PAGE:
WOAH, IAC!-Suchu Dance Inaugurates Houston’s Biggest Alterna-Venue at West Oaks Mall

Independent Art Collaborative, move over! The new West Oaks Art House, the crazy-ambitious scheme to turn a 100,000 square foot former department store into a massive art venue in west Houston, has opened. On Saturday, June 9, 16 dancers from Suchu Dance Company performed “Afternono,” roaming and mingling with audience members in the cavernous former JCPenney space as part of the 10th anniversary of their Big Range Dance Festival.  According to Swamplot, which has been following the re-purposing project from a real estate angle, impresario Sharsten Plenge, daughter of  Steve Plenge, the managing principal of mall owner Pacific Retail Capital Partners, has tidied up the space, and said that the  inaugural performance in the mega-space “marks the beginning of what we hope to be many more unique projects.”

It’s never going to be as cushy as a purpose-built theater, but with advantages like free rent, endless acreage, and being already built, the ad-lib venue is already providing  performance space to Suchu, one of the IAC’s proposed tenants!

In case you missed it, there’s going to be another performance on Saturday June 16, at 1pm.

Print Friendly

3 responses to “WOAH, IAC!-Suchu Dance Inaugurates Houston’s Biggest Alterna-Venue at West Oaks Mall”

  1. It’s fantastic to see examples of arts groups in Houston continuing to find and make use of repurposed spaces in innovative ways, bringing art to every corner of our city. There is always a role for temporary repurposed spaces such as WOAH to play in the arts: they contribute a dose of the unexpected and unpredictable to the art-viewing experience of the audience member, and are ideally suited for one-off site-specific performances. There is also a hugely important role to be played by smartly designed, cost-efficiently constructed, ground-up, purpose-built spaces such as the one the IAC is deep in the process of creating on Main Street, on the Metro light rail line, catacorner from the Ensemble Theater. Our experienced and diverse team of IAC planners and designers, drawing on frequent input from Houston artists, community leaders, and arts organizations, is intently focused on providing Houston artists with a centrally located facility where rents are affordable and stable thanks to a long-term, sustainable business plan. We are intently focused, too, on providing Houston artists with the technological infrastructure necessary to make possible lengthy performance runs in a highly controllable environment, with flexible seating configurations, sprung floors for dancers, reasonably good acoustics for voice and music, lighting and ambient environmental controls appropriate to the visual arts, and rehearsal and office space designed to be conducive to highly productive artistic and administrative work. The IAC facility will be a lean and efficient purpose-built space that will serve Houston for the long-term, and rest assured we are watching every dollar carefully, both the dollars to build it and the dollars to operate it. As always, we welcome your comments, feedback, and questions at http://www.iachouston.org.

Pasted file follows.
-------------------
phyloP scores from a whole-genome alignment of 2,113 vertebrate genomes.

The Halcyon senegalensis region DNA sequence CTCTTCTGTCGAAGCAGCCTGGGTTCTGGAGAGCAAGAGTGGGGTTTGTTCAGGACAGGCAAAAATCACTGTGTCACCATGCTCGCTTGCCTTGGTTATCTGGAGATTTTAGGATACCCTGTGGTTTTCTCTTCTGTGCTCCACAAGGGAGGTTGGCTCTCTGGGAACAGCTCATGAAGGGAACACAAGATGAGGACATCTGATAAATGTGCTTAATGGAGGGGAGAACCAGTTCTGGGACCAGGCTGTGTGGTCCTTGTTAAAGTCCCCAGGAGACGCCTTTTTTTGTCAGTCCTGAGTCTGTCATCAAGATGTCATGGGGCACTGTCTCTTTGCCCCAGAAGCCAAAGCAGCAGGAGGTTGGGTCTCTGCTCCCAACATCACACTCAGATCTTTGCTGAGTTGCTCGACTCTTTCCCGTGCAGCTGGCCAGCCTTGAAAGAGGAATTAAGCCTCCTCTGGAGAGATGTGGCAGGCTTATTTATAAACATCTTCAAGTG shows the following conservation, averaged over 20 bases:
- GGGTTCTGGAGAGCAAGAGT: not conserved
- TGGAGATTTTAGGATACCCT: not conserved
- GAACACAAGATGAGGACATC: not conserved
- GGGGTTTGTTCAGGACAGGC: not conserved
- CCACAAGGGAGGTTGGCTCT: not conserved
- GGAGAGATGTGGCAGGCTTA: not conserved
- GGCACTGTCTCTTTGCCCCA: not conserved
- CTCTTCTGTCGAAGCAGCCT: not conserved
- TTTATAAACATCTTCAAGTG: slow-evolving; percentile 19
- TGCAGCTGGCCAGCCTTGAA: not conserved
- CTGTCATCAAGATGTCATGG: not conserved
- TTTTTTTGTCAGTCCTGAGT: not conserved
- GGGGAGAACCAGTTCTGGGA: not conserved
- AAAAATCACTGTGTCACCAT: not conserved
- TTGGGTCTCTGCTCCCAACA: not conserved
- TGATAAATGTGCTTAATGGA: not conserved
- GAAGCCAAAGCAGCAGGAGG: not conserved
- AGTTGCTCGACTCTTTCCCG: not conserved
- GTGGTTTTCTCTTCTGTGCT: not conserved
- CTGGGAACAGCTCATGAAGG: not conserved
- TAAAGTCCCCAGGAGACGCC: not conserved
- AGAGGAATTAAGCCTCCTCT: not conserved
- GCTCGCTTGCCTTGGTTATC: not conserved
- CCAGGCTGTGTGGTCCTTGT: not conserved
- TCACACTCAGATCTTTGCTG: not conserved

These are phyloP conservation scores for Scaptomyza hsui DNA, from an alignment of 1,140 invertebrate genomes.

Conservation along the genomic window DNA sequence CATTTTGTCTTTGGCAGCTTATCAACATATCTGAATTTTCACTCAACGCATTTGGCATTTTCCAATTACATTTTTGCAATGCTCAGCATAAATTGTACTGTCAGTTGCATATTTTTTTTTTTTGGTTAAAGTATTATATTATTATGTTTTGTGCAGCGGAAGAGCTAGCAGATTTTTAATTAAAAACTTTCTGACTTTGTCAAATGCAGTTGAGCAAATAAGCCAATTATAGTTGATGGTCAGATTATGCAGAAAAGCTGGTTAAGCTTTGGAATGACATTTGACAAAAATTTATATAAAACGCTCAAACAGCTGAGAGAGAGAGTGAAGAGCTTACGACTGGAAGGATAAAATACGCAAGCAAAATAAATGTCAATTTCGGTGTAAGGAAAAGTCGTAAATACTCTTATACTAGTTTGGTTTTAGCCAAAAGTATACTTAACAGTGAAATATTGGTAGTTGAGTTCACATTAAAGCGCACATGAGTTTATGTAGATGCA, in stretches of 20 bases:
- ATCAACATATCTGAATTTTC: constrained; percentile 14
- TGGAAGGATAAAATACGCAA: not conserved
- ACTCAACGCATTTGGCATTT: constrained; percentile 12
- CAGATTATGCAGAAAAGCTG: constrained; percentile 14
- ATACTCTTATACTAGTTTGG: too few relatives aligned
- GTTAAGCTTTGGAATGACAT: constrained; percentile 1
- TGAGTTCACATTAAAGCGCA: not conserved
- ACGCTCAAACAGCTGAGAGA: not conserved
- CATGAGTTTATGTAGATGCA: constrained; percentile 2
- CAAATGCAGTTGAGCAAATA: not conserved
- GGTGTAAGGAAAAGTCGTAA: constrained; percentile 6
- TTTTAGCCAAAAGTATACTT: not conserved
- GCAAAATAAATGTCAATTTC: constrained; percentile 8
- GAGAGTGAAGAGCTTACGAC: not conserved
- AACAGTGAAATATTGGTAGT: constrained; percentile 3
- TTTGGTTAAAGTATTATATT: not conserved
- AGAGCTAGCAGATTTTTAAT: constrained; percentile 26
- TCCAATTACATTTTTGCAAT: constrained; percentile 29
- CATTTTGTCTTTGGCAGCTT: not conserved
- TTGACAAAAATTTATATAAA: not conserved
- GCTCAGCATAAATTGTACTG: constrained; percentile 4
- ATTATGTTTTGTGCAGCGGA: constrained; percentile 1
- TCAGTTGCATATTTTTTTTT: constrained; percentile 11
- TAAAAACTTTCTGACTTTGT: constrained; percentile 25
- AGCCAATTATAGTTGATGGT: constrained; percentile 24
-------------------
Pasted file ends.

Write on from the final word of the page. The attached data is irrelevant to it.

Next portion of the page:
2. Hello Bill, thanks for the article! And hey Louie, cheers to you, us, IAC, and WOAH [and Glasstire for supporting both of these projects!] Two completely different project scopes, with different program initiatives and terms– essentially there is no comparison to be had. IAC is creating a sustainable resource for Houston arts and cultural organizations–WOAH is a temporary space for artists to realize site-specific projects. We are both very honored to have the opportunity to work with such a talented team of local artists, like Suchu. I really look forward to seeing how both of these projects continue to evolve and tracking how we both–in very different ways–address our shared dedication to bringing art into the public sphere.

  3. This is such a brilliant idea. Venue is such a transforming part of any art piece, and I’m sure this one will help to create some really unique pieces. Way to go, Suchu!

Leave a Reply